5 Ways to Cope with all the Bad World & Community news

Violence, death, destruction and mayhem are the most common headlines that constantly bombard us. Regardless of how you get your news, local television stations, social media, newspapers, neighbors, etc. it can cause feelings of anxiety or fear, depression and sadness, helplessness, confusion and anger. 

When bad news breaks it can be nearly impossible to escape from it.
Actually, most of us do everything we can to stay informed which works against our innate desire to feel safe and secure.
The unknown and known can be equally overwhelming. Just unplugging and trying to think about other things isn’t enough these days.
It’s normal to feel overwhelmed by the news, especially when good news stories seem far and few between.

So, if you’re feeling down or overwhelmed about the constant onslaught of bad news, here are a few suggestions for you.

  1. Limit your intake of news and social media. 

It is okay to turn it off.  If you are experiencing discomfort from watching, reading or hearing about the bad news of the world, you can limit your consumption. You can give yourself an amount of time that you engage, say 30 minutes or you can only allow yourself to check the news 2x a day.   But give yourself a buffer of at least two hours before bed and even allow yourself to engage in the morning for two hours before you look at your phone or social media or the television.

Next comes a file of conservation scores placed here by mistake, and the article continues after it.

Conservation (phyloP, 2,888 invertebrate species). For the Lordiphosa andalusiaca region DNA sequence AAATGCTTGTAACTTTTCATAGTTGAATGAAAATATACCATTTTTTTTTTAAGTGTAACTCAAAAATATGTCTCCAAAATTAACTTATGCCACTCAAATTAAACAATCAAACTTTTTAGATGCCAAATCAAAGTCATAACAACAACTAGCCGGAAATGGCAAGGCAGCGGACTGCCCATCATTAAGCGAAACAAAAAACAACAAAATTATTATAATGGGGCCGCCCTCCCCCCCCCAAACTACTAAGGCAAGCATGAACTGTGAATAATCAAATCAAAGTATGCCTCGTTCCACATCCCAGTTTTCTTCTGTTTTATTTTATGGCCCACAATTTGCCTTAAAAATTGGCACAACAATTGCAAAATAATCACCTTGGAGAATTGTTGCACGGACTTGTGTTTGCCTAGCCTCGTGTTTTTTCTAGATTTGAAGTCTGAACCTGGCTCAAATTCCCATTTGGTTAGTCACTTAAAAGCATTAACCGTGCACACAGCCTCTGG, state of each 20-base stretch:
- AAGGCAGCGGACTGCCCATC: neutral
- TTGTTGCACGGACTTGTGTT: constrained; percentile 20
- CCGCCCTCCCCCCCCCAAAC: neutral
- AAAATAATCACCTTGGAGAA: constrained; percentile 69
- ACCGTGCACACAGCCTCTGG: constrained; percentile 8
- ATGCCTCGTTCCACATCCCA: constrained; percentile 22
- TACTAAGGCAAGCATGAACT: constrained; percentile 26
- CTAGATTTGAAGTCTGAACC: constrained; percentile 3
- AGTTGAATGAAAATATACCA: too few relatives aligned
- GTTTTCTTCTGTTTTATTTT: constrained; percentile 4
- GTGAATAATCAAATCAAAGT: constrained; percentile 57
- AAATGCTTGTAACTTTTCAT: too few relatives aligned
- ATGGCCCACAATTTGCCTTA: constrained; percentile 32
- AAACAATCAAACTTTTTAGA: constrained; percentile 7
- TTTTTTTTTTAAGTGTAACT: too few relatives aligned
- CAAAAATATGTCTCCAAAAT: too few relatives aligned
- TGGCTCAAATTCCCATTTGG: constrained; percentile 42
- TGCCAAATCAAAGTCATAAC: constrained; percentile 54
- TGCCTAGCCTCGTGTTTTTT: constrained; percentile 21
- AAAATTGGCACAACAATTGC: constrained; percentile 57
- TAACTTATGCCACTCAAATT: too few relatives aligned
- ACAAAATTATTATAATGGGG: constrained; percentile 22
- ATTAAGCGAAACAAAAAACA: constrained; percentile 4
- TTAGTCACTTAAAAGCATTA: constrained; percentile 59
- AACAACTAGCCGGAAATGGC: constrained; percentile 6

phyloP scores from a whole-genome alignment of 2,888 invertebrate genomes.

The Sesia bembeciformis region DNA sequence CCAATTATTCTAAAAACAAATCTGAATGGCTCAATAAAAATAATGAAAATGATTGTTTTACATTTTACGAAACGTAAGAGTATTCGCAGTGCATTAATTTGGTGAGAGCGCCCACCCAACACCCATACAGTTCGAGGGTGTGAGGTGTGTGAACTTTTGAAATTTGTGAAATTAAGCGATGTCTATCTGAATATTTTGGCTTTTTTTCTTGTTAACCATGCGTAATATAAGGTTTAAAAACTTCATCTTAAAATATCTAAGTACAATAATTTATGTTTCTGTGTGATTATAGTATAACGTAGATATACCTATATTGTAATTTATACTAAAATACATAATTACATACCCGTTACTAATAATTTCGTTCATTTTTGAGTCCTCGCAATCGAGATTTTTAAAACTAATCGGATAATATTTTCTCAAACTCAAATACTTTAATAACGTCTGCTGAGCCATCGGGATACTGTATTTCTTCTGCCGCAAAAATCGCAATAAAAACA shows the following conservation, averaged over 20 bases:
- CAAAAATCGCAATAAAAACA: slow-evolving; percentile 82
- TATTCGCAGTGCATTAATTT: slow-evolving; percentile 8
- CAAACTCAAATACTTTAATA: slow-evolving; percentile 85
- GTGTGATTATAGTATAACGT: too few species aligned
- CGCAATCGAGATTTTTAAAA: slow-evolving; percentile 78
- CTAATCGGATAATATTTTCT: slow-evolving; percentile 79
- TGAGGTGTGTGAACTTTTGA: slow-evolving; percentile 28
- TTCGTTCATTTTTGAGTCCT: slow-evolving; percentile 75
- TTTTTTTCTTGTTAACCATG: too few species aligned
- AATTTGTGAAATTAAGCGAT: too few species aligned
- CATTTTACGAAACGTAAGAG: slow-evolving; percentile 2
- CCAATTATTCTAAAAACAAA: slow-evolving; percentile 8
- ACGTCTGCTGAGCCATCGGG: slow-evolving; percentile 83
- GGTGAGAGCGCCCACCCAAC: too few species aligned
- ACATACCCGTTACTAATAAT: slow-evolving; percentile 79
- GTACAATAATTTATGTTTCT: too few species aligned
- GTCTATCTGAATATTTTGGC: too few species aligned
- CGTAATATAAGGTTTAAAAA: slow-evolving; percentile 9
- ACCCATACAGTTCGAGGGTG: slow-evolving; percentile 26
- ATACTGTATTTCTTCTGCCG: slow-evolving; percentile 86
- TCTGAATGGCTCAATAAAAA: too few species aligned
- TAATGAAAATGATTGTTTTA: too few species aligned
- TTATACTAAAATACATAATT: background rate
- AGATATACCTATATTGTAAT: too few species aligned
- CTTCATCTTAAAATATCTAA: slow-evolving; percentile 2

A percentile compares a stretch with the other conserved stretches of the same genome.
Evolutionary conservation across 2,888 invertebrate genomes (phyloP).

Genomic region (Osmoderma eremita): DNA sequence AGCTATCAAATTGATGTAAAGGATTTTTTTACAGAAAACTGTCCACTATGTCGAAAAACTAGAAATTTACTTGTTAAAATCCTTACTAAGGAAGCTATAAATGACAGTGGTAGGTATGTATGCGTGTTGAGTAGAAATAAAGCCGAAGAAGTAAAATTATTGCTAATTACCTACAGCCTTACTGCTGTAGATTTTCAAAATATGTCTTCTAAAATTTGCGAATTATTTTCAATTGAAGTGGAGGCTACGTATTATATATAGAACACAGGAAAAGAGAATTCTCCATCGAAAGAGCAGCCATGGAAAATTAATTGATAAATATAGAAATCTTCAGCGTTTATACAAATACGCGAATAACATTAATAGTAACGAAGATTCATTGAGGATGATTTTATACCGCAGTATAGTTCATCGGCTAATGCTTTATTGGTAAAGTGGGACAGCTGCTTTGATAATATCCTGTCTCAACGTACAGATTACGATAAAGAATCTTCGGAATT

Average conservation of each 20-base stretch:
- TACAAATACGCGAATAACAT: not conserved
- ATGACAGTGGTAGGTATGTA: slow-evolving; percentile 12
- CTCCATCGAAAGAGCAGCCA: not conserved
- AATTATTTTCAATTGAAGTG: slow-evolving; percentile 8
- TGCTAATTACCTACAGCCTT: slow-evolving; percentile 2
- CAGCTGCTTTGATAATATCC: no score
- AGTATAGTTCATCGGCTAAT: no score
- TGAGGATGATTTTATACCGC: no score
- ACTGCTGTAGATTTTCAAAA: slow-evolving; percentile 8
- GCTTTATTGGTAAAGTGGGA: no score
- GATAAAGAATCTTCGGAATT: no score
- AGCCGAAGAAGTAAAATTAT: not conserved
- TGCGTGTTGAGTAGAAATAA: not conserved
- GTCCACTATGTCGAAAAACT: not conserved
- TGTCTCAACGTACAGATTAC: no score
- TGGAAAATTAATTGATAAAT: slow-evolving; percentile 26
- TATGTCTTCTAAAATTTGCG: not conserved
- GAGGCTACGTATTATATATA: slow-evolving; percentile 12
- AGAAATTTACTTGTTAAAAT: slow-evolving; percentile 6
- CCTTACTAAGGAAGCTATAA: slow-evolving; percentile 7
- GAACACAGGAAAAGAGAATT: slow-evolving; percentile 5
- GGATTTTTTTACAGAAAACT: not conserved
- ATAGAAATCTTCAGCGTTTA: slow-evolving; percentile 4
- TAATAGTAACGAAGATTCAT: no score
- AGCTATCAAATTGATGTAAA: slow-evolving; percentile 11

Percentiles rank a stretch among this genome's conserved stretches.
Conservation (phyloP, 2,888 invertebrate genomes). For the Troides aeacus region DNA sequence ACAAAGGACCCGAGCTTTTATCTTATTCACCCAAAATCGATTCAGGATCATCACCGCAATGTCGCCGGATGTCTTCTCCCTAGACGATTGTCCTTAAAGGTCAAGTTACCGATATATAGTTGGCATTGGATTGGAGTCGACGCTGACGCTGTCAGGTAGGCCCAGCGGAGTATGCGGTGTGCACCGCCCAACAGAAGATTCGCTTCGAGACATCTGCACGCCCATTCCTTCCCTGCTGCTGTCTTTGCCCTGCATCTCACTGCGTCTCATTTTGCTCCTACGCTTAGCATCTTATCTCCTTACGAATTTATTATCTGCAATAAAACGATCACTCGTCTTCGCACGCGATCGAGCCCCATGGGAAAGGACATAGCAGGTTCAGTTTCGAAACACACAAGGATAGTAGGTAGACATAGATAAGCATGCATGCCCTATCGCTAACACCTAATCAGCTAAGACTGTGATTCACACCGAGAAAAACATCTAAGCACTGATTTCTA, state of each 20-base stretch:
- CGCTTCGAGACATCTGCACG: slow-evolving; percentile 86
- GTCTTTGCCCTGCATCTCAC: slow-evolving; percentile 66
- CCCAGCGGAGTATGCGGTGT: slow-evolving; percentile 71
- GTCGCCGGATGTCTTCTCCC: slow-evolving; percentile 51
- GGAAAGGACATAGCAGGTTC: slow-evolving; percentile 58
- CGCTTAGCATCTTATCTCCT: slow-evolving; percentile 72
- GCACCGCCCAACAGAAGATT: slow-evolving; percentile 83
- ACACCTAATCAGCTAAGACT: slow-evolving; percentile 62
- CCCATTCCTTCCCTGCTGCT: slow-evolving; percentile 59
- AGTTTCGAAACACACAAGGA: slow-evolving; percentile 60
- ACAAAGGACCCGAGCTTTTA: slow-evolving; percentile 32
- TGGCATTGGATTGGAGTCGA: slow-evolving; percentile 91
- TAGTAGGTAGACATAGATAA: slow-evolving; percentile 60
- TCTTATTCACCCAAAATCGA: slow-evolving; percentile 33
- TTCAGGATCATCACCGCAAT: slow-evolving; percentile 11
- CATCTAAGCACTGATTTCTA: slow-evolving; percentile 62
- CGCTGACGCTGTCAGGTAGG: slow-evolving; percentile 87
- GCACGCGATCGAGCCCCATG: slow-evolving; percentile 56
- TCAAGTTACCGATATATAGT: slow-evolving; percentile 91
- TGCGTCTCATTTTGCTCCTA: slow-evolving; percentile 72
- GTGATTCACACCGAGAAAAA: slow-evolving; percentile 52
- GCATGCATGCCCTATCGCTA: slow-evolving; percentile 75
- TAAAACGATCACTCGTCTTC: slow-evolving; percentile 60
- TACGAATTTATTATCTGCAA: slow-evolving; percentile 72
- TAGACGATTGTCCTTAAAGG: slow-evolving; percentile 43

2. Let your voice be heard.

After something awful happens we have a strong desire to be around other people who share our experience.  I encourage you to seek out high quality connections with an intention.  It’s not healing to complain and share your feelings exclusively.  That can make you feel worse.  Having a sense of hope and feeling empowered comes from taking action.  This may mean getting involved with a local group that is working toward healing the community, or contributing time or money to a cause that matters to you.  You decide what is the best way to be helpful and contribute to a cause. Finding ways to contribute a solution can be healing.

3. Maintain your routine and engage in healthy activities.

Continue your regular routine of healthy eating and activities.  Consider adding in more time for stretch, relaxation and meditation. Some studies have shown that  exercise can be particularly helpful for improving mental health. When you engage in strenuous physical activity, you’re essentially mimicking the responses that can come with anxiety, allowing you to learn how to manage these responses and not be overwhelmed by them in other situations.

4. Be kind to yourself 

Trauma reactions are normal reactions to extremely abnormal circumstances. Trauma reactions can occur from watching tragedy on television or social media.. It is important to allow yourself permission to have your reactions, and take care of them both by yourself and by asking for help from others, as best you can. Distraction and poor concentration is a way to avoid thinking about the tragedies.  The idea is that you are giving yourself a break or reprieve long enough for the strong feelings to decrease and then you can manage the experience.